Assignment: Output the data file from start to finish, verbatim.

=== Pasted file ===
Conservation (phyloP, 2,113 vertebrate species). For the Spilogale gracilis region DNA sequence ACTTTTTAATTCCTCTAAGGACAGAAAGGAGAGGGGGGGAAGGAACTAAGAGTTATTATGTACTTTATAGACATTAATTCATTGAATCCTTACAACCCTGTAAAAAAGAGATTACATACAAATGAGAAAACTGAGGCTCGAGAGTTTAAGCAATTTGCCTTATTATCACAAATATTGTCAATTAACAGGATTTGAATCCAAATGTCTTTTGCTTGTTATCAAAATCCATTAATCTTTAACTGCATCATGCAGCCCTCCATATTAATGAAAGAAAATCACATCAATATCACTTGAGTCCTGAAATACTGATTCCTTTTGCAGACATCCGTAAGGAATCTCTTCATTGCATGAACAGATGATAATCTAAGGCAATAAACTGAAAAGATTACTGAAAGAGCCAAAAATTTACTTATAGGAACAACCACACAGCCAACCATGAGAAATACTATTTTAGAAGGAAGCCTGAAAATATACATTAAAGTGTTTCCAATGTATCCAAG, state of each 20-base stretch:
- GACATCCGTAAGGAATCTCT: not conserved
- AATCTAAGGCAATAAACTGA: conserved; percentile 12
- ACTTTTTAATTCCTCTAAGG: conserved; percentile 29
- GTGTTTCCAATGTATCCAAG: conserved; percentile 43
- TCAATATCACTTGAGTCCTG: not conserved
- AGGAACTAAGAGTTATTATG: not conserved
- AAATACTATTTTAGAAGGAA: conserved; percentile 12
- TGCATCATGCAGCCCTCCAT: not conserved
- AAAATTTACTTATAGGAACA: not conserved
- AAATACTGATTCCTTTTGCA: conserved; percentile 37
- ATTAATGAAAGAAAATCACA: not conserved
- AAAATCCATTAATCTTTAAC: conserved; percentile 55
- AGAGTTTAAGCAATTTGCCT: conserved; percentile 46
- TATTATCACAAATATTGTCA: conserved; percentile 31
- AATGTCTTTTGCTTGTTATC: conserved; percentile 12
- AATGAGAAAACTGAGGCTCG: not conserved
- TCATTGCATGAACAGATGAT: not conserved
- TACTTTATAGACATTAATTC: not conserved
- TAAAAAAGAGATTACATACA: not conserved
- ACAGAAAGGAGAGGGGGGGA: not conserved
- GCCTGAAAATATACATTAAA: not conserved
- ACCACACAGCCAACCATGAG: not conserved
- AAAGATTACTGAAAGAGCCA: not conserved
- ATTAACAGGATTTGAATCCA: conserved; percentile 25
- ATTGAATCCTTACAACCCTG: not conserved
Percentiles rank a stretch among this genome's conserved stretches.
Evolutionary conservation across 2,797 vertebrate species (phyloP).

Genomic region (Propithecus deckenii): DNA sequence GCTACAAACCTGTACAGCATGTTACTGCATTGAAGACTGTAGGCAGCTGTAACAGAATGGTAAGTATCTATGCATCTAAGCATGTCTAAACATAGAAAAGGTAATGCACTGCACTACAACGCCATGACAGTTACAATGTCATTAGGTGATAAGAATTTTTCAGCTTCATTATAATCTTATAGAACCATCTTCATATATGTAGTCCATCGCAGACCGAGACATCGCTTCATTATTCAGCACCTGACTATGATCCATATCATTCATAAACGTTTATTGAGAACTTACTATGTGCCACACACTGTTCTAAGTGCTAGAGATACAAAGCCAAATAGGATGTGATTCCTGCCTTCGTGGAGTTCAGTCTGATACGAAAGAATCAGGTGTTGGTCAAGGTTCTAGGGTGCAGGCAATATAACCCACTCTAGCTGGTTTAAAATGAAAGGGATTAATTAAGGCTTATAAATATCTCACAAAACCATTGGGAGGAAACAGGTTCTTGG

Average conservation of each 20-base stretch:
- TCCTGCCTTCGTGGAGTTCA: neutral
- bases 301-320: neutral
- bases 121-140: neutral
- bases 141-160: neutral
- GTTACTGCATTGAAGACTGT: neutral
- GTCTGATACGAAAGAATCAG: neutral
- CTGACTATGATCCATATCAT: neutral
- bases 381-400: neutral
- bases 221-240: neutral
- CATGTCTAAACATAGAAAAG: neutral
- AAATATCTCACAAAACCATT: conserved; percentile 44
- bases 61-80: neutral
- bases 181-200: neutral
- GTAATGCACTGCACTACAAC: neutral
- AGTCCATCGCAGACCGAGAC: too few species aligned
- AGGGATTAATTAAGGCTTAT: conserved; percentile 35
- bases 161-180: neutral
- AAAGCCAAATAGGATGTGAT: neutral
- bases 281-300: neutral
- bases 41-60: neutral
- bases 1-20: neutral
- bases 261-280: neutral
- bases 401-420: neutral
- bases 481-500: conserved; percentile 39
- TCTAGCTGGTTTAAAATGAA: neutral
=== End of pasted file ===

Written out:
Conservation (phyloP, 2,113 vertebrate species). For the Spilogale gracilis region DNA sequence ACTTTTTAATTCCTCTAAGGACAGAAAGGAGAGGGGGGGAAGGAACTAAGAGTTATTATGTACTTTATAGACATTAATTCATTGAATCCTTACAACCCTGTAAAAAAGAGATTACATACAAATGAGAAAACTGAGGCTCGAGAGTTTAAGCAATTTGCCTTATTATCACAAATATTGTCAATTAACAGGATTTGAATCCAAATGTCTTTTGCTTGTTATCAAAATCCATTAATCTTTAACTGCATCATGCAGCCCTCCATATTAATGAAAGAAAATCACATCAATATCACTTGAGTCCTGAAATACTGATTCCTTTTGCAGACATCCGTAAGGAATCTCTTCATTGCATGAACAGATGATAATCTAAGGCAATAAACTGAAAAGATTACTGAAAGAGCCAAAAATTTACTTATAGGAACAACCACACAGCCAACCATGAGAAATACTATTTTAGAAGGAAGCCTGAAAATATACATTAAAGTGTTTCCAATGTATCCAAG, state of each 20-base stretch:
- GACATCCGTAAGGAATCTCT: not conserved
- AATCTAAGGCAATAAACTGA: conserved; percentile 12
- ACTTTTTAATTCCTCTAAGG: conserved; percentile 29
- GTGTTTCCAATGTATCCAAG: conserved; percentile 43
- TCAATATCACTTGAGTCCTG: not conserved
- AGGAACTAAGAGTTATTATG: not conserved
- AAATACTATTTTAGAAGGAA: conserved; percentile 12
- TGCATCATGCAGCCCTCCAT: not conserved
- AAAATTTACTTATAGGAACA: not conserved
- AAATACTGATTCCTTTTGCA: conserved; percentile 37
- ATTAATGAAAGAAAATCACA: not conserved
- AAAATCCATTAATCTTTAAC: conserved; percentile 55
- AGAGTTTAAGCAATTTGCCT: conserved; percentile 46
- TATTATCACAAATATTGTCA: conserved; percentile 31
- AATGTCTTTTGCTTGTTATC: conserved; percentile 12
- AATGAGAAAACTGAGGCTCG: not conserved
- TCATTGCATGAACAGATGAT: not conserved
- TACTTTATAGACATTAATTC: not conserved
- TAAAAAAGAGATTACATACA: not conserved
- ACAGAAAGGAGAGGGGGGGA: not conserved
- GCCTGAAAATATACATTAAA: not conserved
- ACCACACAGCCAACCATGAG: not conserved
- AAAGATTACTGAAAGAGCCA: not conserved
- ATTAACAGGATTTGAATCCA: conserved; percentile 25
- ATTGAATCCTTACAACCCTG: not conserved
Percentiles rank a stretch among this genome's conserved stretches.
Evolutionary conservation across 2,797 vertebrate species (phyloP).

Genomic region (Propithecus deckenii): DNA sequence GCTACAAACCTGTACAGCATGTTACTGCATTGAAGACTGTAGGCAGCTGTAACAGAATGGTAAGTATCTATGCATCTAAGCATGTCTAAACATAGAAAAGGTAATGCACTGCACTACAACGCCATGACAGTTACAATGTCATTAGGTGATAAGAATTTTTCAGCTTCATTATAATCTTATAGAACCATCTTCATATATGTAGTCCATCGCAGACCGAGACATCGCTTCATTATTCAGCACCTGACTATGATCCATATCATTCATAAACGTTTATTGAGAACTTACTATGTGCCACACACTGTTCTAAGTGCTAGAGATACAAAGCCAAATAGGATGTGATTCCTGCCTTCGTGGAGTTCAGTCTGATACGAAAGAATCAGGTGTTGGTCAAGGTTCTAGGGTGCAGGCAATATAACCCACTCTAGCTGGTTTAAAATGAAAGGGATTAATTAAGGCTTATAAATATCTCACAAAACCATTGGGAGGAAACAGGTTCTTGG

Average conservation of each 20-base stretch:
- TCCTGCCTTCGTGGAGTTCA: neutral
- bases 301-320: neutral
- bases 121-140: neutral
- bases 141-160: neutral
- GTTACTGCATTGAAGACTGT: neutral
- GTCTGATACGAAAGAATCAG: neutral
- CTGACTATGATCCATATCAT: neutral
- bases 381-400: neutral
- bases 221-240: neutral
- CATGTCTAAACATAGAAAAG: neutral
- AAATATCTCACAAAACCATT: conserved; percentile 44
- bases 61-80: neutral
- bases 181-200: neutral
- GTAATGCACTGCACTACAAC: neutral
- AGTCCATCGCAGACCGAGAC: too few species aligned
- AGGGATTAATTAAGGCTTAT: conserved; percentile 35
- bases 161-180: neutral
- AAAGCCAAATAGGATGTGAT: neutral
- bases 281-300: neutral
- bases 41-60: neutral
- bases 1-20: neutral
- bases 261-280: neutral
- bases 401-420: neutral
- bases 481-500: conserved; percentile 39
- TCTAGCTGGTTTAAAATGAA: neutral